A view of England and Georgia players, during a scrum, during the Autumn Nations Cup rugby uinion match between England and Georgia, at Twickenham, south west London, Saturday, Nov. 14, 2020. (David Davies/PA via AP)

LONDON (AP) — English sports are receiving 300 million pounds (almost $400 million) from the government — with half going to rugby — to help them survive without fans being allowed into venues during the pandemic.

It has been eight months since full stadiums were allowed, although the government also expressed hope Thursday that fans could soon be allowed back in to watch games.

Even with England in a second national lockdown that runs through Dec. 2, Culture Secretary Oliver Dowden said there is “definitely a chance” that supporters could return to sports before the end of the year as restrictions are eased.

“There’s a possibility in the lowest-risk areas to open the door ajar a little bit, start to prove in the lowest-risk areas that we could make this work then I’d love for us to be able to do that,” Dowden told Talk Sport radio.

The government had originally planned to start allowing spectators back into sports events in October but shelved those plans because of a second wave of coronavirus cases.

Rugby is receiving half of the “Sports Winter Survival Package," which is mainly in the form of loans, but men's professional football and cricket are not included.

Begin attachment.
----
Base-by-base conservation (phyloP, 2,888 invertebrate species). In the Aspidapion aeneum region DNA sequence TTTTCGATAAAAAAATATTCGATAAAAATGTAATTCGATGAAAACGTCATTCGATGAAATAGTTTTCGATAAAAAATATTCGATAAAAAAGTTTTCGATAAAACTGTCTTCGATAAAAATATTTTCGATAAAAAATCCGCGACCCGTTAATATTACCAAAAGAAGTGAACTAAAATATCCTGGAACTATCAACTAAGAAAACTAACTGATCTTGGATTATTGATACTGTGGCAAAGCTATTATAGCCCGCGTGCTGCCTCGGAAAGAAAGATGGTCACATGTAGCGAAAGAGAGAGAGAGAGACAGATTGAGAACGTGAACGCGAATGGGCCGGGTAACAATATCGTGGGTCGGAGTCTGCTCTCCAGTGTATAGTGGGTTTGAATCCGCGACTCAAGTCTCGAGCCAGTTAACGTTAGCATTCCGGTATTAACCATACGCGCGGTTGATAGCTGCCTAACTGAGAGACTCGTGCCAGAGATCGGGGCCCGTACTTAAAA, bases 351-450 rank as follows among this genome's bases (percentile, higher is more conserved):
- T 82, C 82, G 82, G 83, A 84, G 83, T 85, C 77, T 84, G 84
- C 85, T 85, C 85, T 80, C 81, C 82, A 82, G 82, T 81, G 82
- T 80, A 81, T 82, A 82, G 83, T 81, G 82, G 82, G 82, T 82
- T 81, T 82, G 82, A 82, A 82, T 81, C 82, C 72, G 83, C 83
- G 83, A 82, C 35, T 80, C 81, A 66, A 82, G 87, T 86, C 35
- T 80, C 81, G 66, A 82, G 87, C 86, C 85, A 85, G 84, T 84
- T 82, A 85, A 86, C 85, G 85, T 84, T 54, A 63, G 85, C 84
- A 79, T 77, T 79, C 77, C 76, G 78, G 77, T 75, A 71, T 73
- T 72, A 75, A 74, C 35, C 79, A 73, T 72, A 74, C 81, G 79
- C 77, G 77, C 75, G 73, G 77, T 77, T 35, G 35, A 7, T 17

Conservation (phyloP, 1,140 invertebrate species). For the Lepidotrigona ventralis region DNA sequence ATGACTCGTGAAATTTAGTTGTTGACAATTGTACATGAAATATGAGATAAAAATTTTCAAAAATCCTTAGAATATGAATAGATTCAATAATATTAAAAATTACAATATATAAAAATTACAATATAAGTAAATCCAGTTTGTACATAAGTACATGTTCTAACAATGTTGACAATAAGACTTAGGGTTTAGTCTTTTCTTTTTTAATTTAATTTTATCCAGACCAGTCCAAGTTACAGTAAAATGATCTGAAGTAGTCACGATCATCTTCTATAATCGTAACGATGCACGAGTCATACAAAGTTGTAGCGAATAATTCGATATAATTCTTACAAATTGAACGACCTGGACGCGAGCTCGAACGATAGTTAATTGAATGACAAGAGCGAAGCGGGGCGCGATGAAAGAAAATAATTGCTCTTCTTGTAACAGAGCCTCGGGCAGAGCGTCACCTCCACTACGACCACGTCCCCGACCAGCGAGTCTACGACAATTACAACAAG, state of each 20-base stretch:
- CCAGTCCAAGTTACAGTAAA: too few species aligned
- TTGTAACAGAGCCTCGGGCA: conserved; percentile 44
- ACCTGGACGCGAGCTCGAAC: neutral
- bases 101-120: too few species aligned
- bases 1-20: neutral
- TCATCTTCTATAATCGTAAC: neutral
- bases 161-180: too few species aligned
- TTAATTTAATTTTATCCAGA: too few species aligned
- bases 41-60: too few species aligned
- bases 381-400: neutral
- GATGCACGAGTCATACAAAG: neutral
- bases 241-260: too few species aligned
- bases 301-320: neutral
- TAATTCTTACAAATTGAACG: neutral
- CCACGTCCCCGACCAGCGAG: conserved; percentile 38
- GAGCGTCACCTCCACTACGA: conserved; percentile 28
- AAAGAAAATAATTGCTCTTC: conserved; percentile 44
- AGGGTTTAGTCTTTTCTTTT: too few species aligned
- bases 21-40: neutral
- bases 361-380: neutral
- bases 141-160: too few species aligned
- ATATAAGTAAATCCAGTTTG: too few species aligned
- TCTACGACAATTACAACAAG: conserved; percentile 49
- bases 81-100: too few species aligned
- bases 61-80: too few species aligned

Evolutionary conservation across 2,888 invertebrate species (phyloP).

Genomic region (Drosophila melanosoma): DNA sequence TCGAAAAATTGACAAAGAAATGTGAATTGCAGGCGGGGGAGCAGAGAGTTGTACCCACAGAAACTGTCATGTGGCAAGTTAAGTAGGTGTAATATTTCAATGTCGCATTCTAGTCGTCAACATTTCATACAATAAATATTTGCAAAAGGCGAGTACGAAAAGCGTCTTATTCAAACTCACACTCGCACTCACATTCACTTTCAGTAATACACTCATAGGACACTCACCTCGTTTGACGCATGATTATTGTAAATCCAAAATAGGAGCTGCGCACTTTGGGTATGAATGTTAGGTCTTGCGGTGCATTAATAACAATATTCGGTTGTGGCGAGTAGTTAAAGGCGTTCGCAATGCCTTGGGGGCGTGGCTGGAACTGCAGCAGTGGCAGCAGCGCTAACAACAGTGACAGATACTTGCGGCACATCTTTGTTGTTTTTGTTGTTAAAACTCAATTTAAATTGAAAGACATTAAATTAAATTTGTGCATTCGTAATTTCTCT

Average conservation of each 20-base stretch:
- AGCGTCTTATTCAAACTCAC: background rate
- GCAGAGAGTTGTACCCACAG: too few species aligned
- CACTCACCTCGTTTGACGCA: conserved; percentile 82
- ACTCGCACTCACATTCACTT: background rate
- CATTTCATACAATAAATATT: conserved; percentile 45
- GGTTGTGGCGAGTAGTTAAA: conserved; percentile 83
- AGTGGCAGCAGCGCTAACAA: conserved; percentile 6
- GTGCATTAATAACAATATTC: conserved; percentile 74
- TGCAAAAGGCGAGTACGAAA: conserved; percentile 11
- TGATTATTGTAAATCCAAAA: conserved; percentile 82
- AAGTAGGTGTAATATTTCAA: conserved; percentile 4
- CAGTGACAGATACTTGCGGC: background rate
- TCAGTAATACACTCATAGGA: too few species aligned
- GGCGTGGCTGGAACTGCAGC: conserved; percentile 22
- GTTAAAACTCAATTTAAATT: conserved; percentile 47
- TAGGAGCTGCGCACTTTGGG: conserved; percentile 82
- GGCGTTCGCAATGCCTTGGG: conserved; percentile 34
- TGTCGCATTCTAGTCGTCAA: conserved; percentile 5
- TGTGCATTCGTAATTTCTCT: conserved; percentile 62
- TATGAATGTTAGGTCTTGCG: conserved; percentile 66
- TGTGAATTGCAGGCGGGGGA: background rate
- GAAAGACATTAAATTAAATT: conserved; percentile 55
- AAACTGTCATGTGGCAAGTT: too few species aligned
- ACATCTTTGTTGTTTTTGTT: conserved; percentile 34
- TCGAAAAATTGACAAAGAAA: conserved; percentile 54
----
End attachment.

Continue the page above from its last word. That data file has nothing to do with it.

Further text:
Rugby union will receive 135 million pounds, including 44 million pounds for the English governing body, 59 million pounds available to Premiership clubs, and the rest going to lower-division men's teams.

Another 12 million pounds has been set aside for rugby league on top of 16 million pounds of emergency loans earlier in the year.

Football will receive 28 million pounds, with 3 million pounds for the Women's Super League and second division Championship, and the rest going to men's teams outside of the four professional divisions.

A financial lifeline is also being provided to horse racing, motor sports, tennis, netball, basketball, ice hockey, badminton and greyhound racing.

“These are unprecedented times for our sector, and those sports and leagues that rely so heavily on spectators for their income that have been especially impacted by the pandemic,” said Tim Hollingsworth, chief executive of Sport England. “The role they play in their local communities is vital and this package of support from government will be hugely welcomed.”


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